Triples is an interesting setting that allows for strategic deployment but removes much of the mystery of the map. Because every castle is occupied, and three of them are known to your team, the only question is which opponent is on each of the three remaining castles. As a result, striking first usually will yield a victory if you can destroy your opponents' stack. One player will be the stack while the two others will try to support the first. Again, if two players are adjacent linking up is a good strategy to use.
No spoils removes much of the luck associated with spoils, instead emphasizing strategy and "intensity cube" rolling. The advantage of no spoils is that there are no "tells" on where your troops are, and no need to keep an open region in a kingdom (unless desired in order to have a path out) which in turn means proper play will be rewarded with more troops. Flat rate spoils plays uniquely for the first ten rounds or so, but then becomes very similar to no spoils. The reason for this is the autodeploy is so high in comparison to spoils that spoils take a secondary role. If you should get a 3 set of mixed spoils early, it may be the one time to violate the rule of trying to wait to rounds 6-8 to assault. Escalating spoils make for a very interesting game, because sudden shifts can occur in gameplay due to failed assaults. For example, if a player is trying to eliminate another and falls short, you might be able to pick up the spoils of both players fairly easily and finish the game. As a general rule of thumb, assaulting before the spoils cash is 20 or 25 is a bad idea. Nuclear spoils can have no effect in some games, and completely finish a game in others. If you should be lucky enough to draw a spoil with one of your opponent's castles on it, most likely it will result in a victory (and the converse is true too). I think nuclear spoils works well with 2 player on this map. The use of nuclear spoils in multiplayer is an interesting one because it allows you to study the game log for clues as to people's location due to a nuke taking one or more of their regions out.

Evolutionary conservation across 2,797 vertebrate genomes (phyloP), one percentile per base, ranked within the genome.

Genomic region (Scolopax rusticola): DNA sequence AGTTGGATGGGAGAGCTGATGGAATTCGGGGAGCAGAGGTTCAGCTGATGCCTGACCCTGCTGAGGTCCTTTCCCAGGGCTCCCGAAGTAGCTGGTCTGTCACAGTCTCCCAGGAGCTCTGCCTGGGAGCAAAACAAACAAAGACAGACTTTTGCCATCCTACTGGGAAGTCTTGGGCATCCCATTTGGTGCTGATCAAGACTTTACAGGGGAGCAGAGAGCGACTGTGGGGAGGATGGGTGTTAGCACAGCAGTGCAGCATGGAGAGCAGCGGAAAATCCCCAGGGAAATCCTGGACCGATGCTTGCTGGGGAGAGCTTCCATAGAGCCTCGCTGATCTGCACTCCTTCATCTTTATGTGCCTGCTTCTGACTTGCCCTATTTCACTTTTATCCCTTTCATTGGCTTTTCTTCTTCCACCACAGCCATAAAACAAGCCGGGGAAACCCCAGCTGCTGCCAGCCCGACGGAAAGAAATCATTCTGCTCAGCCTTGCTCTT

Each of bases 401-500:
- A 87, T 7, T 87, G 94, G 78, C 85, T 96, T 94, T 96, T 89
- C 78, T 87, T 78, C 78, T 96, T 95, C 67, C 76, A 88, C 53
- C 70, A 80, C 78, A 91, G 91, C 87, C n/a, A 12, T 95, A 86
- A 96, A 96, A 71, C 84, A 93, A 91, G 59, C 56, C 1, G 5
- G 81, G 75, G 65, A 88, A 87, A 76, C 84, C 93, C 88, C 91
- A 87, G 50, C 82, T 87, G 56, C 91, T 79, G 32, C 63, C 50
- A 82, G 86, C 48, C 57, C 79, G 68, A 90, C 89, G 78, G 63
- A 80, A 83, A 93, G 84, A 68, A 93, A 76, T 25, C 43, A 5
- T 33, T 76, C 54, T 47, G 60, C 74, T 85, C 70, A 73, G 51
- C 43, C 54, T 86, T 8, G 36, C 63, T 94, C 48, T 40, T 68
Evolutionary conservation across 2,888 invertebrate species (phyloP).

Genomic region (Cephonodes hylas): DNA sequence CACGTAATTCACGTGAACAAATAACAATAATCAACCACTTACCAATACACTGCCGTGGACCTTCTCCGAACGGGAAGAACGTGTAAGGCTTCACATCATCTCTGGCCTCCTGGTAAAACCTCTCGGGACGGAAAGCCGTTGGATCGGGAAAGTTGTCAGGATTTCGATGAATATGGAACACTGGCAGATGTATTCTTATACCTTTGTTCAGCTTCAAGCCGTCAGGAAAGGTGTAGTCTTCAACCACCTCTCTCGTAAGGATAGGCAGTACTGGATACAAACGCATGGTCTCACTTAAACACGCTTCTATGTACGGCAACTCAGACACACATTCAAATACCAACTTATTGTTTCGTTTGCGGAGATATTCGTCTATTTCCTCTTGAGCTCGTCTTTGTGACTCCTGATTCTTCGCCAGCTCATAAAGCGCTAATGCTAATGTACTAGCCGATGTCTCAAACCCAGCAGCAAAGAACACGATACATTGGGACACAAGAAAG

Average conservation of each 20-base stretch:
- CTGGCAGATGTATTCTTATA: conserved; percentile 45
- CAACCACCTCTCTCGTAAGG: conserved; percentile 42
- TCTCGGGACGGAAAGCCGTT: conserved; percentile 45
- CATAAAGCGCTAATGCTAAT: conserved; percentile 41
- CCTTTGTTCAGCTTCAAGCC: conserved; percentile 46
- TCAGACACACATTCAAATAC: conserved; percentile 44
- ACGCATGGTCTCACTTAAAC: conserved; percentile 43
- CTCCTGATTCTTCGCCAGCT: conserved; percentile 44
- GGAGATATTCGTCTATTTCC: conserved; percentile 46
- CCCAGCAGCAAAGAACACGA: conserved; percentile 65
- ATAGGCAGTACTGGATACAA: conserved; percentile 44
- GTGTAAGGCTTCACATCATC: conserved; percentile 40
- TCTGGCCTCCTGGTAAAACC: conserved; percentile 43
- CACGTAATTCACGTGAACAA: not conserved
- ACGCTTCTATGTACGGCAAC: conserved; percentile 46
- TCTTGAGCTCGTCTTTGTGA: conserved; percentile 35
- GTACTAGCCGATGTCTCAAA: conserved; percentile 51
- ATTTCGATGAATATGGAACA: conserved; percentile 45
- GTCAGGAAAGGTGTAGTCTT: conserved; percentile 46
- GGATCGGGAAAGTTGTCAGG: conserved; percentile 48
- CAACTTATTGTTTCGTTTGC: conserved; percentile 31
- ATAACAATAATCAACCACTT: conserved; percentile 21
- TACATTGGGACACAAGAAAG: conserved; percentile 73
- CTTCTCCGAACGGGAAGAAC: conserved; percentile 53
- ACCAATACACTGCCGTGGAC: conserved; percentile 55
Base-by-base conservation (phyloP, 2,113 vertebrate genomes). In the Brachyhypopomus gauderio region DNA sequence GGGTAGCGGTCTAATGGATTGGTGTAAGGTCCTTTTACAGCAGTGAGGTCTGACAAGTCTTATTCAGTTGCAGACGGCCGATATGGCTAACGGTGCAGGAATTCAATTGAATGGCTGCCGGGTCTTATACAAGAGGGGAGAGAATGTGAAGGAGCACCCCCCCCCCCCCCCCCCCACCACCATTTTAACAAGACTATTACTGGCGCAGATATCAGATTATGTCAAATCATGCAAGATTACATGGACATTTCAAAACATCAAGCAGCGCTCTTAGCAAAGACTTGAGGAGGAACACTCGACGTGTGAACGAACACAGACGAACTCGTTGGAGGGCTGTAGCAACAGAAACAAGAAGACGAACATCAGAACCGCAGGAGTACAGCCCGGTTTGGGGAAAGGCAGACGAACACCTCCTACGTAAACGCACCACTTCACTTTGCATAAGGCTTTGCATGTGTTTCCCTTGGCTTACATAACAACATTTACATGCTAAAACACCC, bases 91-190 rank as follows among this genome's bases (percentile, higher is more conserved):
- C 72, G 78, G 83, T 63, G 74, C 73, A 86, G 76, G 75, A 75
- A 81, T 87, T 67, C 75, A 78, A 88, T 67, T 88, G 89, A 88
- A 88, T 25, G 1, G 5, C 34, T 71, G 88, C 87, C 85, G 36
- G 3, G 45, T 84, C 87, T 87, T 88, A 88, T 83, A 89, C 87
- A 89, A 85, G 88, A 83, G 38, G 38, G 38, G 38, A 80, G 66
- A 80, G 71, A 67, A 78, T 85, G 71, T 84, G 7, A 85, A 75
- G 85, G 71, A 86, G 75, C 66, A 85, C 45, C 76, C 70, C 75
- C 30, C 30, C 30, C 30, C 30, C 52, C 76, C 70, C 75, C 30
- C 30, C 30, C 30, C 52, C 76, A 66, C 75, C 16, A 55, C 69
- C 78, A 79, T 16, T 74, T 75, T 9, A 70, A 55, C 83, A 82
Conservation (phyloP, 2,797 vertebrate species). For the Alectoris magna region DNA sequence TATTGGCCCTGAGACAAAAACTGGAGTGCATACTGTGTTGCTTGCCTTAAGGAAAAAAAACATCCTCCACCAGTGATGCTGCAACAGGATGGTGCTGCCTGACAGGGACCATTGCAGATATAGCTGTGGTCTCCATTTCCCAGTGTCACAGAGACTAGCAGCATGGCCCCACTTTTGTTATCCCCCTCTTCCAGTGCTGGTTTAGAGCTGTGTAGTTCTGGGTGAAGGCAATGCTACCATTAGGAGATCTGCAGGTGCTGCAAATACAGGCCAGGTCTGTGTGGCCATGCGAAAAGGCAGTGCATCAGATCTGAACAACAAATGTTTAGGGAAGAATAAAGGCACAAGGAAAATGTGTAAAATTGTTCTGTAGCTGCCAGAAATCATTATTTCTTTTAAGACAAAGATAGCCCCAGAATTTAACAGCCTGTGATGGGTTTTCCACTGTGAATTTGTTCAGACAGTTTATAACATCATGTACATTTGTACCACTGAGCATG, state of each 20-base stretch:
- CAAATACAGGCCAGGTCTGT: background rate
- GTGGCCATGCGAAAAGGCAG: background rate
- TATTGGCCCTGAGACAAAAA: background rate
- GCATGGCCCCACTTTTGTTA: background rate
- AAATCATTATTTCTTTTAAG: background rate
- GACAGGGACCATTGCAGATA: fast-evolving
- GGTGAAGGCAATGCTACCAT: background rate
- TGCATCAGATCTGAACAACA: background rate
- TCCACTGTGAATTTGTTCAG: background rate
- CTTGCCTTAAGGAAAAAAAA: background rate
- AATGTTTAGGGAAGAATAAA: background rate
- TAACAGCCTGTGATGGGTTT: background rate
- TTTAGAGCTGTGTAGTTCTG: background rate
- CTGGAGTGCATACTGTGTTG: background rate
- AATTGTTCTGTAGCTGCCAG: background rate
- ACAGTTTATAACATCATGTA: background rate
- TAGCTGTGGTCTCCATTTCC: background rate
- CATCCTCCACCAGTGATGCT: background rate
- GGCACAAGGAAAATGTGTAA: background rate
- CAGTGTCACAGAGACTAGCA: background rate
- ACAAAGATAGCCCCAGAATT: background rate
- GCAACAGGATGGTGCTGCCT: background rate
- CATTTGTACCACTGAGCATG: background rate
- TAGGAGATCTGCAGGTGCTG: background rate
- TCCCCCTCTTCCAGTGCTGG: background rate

A few general notes on reinforcements. If you play with adjacent reinforcements, be very careful about conquering regions. Because so many of your troops are autodeployed on the castle, it is vital that you have either a direct reinforcement path or a stack adjacent to or on the castle. If not, you could have a troop superiority that goes to waste because of poor positioning. Conversely, with unlimited reinforcements be wary of making a move without considering that your opponents may be able to reinforce in strength, and quickly. My preference for Feudal War is chained reinforcements, as it allows for strategic movement without completely hamstringing you if a stack is locked in by friendly troops.
Compared to most maps on Conquer Club, Feudal War emphasizes speed less and strategy more in freestyle games. Key strategies include always trying to go first in 2 player games (to maximize your drop and allow you to reduce your opponent's), and making sure you are not last in a multi-player game (the last person to take a turn cannot take another turn until 12 hours have elapsed in a casual freestyle game unless someone else takes their turn first).
show: General Notes
Some tips that apply to almost any game style: If your opponent has a troop count advantage or will cash before you, try to spread as many stacks of 2 through your regions as possible. If playing with chained or adjacent reinforcements, do not open an assault path for your opponent from his castle. Instead sit just outside the bombardment range and assault the following round. If you find a neutral castle in 2 player you are most likely going to lose because you've given away your position. However, if you can hold the castle for 2 rounds you will most likely have made up the troop loss. (+5 autodeploy for 2 rounds = 10 troops plus castle region bonus is probably close to 14 or 16 troops in 2 rounds). Other related strategy guides